More than 80% of Americans say the U.S. health care system needs to be rebuilt, according to a survey by The Commonwealth Fund. Ninety percent want access to their own medical records, and a majority wants to see a greater use of health IT. Almost half report poorly coordinated care over the past two years.
Minnesota Gov. Tim Pawlenty recently announced his intent to make PHRs available to all state employees. He's now decided he wants them for all the state's residents. It's likely that the PHRs would be housed on something like Google Health and Microsoft HealthVault with state-built front ends to manage the data. The governor believes that when more have access to PHRs, they'll clamor for EHRs, thus spreading that adoption.
EHTEL and EuroRec, two European e-health organizations, will hold a joint e-health planning and management symposium in November, ahead of the World of Health IT Conference. They will offer participants a tool kit that can be used as a management reference framework for use in e-health initiatives.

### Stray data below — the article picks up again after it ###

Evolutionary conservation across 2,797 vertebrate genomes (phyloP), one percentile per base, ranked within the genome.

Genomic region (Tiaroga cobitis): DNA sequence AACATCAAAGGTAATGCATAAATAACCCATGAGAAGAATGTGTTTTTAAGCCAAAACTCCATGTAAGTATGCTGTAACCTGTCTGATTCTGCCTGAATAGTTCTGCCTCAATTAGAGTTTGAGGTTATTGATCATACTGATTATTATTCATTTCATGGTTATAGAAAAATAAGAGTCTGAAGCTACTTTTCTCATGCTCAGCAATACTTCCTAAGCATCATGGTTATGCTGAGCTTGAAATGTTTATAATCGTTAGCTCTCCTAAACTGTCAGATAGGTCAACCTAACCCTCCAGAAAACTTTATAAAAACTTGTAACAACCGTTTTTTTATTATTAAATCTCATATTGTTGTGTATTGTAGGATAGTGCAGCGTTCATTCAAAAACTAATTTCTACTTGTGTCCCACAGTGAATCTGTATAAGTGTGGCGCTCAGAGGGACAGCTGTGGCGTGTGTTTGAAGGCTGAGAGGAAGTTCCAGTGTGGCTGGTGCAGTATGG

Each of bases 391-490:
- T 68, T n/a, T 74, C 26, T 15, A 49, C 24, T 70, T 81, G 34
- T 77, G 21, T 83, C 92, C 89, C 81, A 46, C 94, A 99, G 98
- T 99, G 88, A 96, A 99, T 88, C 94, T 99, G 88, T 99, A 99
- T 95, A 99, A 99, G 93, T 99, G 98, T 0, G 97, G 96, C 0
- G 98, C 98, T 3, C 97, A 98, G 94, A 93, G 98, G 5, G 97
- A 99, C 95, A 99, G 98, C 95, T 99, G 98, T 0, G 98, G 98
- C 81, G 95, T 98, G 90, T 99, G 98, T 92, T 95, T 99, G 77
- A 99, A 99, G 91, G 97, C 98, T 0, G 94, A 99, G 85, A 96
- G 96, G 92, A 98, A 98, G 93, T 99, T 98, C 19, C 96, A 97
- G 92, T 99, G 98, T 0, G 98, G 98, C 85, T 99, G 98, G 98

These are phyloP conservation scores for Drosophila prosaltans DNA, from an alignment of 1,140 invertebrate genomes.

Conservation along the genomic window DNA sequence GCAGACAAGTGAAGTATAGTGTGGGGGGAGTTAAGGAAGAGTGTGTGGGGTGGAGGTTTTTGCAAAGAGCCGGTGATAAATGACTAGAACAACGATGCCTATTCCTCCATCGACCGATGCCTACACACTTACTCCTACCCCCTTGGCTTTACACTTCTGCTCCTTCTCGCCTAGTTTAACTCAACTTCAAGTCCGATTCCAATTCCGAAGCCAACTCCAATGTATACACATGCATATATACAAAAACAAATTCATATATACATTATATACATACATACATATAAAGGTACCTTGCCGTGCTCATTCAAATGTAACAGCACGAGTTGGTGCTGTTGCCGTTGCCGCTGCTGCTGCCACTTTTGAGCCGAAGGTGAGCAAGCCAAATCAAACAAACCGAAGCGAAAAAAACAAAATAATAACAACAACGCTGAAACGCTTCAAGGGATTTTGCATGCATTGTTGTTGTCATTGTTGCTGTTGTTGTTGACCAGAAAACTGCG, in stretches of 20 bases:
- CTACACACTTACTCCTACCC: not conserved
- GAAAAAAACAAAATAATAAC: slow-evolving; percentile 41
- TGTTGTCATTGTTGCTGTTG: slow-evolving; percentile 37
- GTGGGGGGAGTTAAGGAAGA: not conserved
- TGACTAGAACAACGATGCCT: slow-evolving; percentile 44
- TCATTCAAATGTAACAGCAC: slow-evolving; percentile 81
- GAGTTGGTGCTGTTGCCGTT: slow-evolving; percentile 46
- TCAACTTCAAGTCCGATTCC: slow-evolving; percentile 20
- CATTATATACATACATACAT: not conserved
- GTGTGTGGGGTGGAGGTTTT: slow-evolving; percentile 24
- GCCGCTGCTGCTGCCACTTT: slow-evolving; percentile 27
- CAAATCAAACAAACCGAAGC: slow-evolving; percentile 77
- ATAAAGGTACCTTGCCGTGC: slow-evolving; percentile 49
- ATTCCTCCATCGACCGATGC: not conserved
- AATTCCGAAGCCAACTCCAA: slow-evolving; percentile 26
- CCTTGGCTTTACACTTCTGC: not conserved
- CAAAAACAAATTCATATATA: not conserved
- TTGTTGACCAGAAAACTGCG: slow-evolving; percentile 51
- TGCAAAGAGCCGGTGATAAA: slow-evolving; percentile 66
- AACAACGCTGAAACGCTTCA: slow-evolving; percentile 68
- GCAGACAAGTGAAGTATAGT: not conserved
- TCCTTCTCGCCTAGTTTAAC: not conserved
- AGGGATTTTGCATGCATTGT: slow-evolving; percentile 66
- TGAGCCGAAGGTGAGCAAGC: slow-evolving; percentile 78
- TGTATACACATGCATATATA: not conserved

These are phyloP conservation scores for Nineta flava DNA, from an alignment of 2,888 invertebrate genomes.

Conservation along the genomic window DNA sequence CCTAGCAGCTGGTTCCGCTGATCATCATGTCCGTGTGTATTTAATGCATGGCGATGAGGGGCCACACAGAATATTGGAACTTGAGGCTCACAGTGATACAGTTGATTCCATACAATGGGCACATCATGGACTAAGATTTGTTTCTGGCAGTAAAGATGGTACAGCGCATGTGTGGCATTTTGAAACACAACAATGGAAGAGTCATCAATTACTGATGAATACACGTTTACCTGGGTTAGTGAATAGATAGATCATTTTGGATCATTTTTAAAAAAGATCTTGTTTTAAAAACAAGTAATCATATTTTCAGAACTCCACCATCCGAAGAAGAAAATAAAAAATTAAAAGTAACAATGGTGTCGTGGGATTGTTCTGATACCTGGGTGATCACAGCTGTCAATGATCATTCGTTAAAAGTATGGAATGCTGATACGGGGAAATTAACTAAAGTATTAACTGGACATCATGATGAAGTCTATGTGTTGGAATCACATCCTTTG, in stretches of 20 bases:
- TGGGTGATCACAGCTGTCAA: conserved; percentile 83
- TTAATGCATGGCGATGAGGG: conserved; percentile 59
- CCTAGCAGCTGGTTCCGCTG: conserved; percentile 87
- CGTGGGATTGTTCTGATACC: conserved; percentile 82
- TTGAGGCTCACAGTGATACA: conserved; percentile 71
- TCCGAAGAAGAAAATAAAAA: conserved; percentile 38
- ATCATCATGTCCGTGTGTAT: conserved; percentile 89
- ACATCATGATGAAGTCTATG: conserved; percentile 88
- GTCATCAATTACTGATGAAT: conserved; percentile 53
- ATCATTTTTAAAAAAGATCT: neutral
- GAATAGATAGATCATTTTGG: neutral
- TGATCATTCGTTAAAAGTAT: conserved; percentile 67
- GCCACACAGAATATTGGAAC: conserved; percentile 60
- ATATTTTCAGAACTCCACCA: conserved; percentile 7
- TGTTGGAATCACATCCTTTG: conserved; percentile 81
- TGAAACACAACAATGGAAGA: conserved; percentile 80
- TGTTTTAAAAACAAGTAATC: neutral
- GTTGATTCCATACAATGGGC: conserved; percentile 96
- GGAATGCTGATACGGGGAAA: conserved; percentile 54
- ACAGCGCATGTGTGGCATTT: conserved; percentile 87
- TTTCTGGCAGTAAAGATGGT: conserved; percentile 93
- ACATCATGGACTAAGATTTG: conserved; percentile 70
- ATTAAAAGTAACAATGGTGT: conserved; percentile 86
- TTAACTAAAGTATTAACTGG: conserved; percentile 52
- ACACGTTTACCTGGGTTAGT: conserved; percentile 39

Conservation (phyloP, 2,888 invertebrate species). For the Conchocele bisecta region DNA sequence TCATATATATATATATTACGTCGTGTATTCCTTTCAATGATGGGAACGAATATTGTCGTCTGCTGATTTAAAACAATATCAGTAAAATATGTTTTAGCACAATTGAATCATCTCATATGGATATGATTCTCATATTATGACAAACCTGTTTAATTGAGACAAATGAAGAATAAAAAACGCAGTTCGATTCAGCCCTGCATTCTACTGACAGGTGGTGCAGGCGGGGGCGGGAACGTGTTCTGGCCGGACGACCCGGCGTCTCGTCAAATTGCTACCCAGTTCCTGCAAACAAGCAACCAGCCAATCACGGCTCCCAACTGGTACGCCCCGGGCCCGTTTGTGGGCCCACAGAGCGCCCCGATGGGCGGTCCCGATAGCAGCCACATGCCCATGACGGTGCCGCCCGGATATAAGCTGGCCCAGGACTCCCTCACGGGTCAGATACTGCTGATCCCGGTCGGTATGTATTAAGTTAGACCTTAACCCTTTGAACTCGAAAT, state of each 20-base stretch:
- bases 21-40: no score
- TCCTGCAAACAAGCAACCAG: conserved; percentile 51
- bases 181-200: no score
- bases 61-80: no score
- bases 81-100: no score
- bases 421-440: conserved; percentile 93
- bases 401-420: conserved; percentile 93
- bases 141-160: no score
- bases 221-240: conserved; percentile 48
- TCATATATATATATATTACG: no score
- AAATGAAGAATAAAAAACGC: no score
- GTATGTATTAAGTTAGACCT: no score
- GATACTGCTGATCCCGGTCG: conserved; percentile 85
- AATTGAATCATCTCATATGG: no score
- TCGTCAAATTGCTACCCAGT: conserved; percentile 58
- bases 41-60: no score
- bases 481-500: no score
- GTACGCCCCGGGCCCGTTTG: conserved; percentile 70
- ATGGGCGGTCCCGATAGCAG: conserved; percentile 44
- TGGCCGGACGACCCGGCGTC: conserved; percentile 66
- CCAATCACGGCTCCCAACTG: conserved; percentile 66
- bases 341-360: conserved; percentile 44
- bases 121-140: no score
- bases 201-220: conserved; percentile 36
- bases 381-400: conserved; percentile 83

More than 2,000 medical and surgical procedures at Texas-based William Beaumont Army Medical Center now have automated consent forms from Georgia-based Dialog Medical. Patient and provider information is automatically loaded via AHLTA, the EHR system used at many military hospitals.
Several thousand migrant farm workers and their families in California's San Joaquin County will have PHRs within the next nine months. La Cooperativa Campesina de California, an organization that supports the workers, will use a $444,500 grant it received from California's Department of Managed Health Care to use MiVIA, a PHR program, available over a password-protected Web portal.